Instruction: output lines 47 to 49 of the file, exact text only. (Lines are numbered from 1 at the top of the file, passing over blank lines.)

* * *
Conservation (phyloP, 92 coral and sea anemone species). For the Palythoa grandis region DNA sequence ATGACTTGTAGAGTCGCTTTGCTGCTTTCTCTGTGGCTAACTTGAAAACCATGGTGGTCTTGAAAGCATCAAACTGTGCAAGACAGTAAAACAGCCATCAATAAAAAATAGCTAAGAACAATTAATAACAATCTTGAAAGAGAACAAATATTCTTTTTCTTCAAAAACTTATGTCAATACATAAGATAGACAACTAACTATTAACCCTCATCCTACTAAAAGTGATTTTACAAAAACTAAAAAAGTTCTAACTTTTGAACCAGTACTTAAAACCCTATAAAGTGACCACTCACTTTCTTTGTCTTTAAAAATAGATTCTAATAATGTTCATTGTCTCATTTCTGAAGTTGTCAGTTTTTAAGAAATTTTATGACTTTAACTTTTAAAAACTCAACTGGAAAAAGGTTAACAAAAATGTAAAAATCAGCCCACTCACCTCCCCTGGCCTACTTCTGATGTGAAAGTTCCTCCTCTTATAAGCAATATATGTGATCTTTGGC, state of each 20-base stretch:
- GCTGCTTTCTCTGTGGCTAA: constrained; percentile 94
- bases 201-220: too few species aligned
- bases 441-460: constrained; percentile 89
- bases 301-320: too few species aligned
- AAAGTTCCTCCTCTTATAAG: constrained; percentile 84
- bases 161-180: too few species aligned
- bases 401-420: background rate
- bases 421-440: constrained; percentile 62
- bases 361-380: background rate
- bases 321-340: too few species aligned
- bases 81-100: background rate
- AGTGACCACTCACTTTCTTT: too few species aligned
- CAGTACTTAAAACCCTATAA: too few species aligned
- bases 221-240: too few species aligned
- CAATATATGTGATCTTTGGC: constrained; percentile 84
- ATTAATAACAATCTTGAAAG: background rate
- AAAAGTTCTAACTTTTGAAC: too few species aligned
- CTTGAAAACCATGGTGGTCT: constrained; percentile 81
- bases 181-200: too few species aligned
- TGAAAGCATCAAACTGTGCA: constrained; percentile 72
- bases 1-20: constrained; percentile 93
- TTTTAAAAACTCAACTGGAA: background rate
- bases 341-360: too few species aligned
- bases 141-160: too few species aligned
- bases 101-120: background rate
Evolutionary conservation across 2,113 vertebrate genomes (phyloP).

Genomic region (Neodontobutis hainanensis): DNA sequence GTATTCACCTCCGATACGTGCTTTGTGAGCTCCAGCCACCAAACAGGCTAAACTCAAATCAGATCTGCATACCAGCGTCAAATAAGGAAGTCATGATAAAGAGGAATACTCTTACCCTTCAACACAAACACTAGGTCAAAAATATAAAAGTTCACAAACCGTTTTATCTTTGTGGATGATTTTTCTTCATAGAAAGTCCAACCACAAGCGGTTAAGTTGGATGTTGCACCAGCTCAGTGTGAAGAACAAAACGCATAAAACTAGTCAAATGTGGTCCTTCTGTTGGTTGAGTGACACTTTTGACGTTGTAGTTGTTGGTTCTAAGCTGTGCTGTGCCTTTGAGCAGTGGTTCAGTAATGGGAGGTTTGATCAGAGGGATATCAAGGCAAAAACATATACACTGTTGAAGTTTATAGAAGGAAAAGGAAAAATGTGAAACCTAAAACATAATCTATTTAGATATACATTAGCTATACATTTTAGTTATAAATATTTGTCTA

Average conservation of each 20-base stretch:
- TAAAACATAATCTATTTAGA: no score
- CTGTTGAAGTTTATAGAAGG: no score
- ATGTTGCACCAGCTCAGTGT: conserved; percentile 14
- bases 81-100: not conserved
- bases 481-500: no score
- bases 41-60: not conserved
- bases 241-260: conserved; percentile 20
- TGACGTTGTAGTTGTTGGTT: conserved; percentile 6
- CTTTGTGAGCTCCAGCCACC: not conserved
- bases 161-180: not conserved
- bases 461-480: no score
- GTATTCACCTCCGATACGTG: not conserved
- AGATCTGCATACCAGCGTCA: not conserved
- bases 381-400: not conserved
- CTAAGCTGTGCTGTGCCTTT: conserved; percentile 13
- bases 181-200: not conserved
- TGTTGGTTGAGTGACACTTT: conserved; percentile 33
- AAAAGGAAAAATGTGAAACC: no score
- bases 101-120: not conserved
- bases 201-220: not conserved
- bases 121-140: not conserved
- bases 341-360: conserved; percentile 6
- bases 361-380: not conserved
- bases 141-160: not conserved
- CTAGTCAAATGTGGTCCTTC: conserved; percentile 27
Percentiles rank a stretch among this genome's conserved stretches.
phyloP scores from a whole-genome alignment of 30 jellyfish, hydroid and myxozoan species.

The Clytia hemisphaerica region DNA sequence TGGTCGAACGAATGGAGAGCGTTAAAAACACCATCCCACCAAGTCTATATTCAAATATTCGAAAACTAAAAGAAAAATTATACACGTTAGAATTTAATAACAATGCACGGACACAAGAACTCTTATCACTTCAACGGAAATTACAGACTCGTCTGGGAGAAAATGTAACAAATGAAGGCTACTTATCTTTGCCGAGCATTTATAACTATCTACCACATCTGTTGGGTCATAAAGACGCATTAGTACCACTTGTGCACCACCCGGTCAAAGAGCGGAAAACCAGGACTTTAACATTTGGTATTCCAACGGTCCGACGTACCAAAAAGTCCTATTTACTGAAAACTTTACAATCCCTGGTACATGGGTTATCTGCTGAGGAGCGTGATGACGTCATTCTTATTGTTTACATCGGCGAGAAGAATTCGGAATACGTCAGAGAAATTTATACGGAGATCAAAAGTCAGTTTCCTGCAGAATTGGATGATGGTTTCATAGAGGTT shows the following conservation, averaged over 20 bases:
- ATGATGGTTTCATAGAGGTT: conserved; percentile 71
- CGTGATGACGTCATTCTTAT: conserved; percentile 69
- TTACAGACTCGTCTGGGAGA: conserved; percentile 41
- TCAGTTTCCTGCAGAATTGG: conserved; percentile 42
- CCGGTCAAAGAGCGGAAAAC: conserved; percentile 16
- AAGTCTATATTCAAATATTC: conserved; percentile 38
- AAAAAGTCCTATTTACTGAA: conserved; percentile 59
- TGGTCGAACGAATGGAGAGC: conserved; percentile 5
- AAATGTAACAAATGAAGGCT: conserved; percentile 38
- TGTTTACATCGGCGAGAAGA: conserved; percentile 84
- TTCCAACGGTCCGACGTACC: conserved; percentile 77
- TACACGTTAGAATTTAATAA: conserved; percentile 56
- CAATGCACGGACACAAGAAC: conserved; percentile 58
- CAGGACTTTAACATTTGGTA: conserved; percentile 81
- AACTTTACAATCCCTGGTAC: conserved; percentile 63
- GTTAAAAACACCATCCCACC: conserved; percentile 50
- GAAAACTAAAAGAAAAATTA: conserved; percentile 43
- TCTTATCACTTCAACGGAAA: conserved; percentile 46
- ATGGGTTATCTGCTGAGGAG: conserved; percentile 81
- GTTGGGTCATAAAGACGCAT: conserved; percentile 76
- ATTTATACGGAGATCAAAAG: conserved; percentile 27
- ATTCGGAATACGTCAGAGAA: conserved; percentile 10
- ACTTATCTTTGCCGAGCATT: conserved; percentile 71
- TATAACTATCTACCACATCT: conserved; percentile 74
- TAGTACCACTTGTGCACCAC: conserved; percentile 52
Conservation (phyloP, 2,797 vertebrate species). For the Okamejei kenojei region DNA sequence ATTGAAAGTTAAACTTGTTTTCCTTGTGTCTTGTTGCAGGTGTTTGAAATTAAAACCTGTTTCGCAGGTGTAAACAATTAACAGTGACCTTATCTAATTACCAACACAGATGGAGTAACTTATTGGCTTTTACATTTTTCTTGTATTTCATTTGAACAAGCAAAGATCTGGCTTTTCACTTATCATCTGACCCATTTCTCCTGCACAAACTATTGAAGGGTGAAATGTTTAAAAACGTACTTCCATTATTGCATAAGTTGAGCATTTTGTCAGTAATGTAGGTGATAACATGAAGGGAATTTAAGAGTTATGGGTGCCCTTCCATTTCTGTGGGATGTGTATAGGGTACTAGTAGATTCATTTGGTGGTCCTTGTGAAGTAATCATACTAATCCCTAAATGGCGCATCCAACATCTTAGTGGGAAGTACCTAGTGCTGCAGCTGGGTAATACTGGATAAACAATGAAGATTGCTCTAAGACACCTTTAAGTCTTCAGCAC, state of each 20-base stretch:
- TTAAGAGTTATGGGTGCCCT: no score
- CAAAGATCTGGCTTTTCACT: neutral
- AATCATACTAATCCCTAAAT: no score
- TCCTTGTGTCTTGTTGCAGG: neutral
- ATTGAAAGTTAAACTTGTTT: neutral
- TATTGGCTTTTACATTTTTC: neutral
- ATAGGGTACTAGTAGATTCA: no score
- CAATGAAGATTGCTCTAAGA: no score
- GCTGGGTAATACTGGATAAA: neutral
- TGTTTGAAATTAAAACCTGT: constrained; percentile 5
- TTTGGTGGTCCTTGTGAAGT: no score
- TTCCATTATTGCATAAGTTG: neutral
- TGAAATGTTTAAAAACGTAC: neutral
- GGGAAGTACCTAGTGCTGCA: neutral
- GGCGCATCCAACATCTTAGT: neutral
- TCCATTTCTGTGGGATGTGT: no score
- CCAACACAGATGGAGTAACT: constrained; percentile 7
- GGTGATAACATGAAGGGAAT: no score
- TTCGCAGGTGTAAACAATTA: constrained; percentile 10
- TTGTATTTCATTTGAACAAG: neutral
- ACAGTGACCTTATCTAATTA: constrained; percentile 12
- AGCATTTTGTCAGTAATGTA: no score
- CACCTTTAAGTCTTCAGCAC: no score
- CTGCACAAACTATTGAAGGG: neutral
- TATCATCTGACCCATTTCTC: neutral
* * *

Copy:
- AAAAGGAAAAATGTGAAACC: no score
- bases 101-120: not conserved
- bases 201-220: not conserved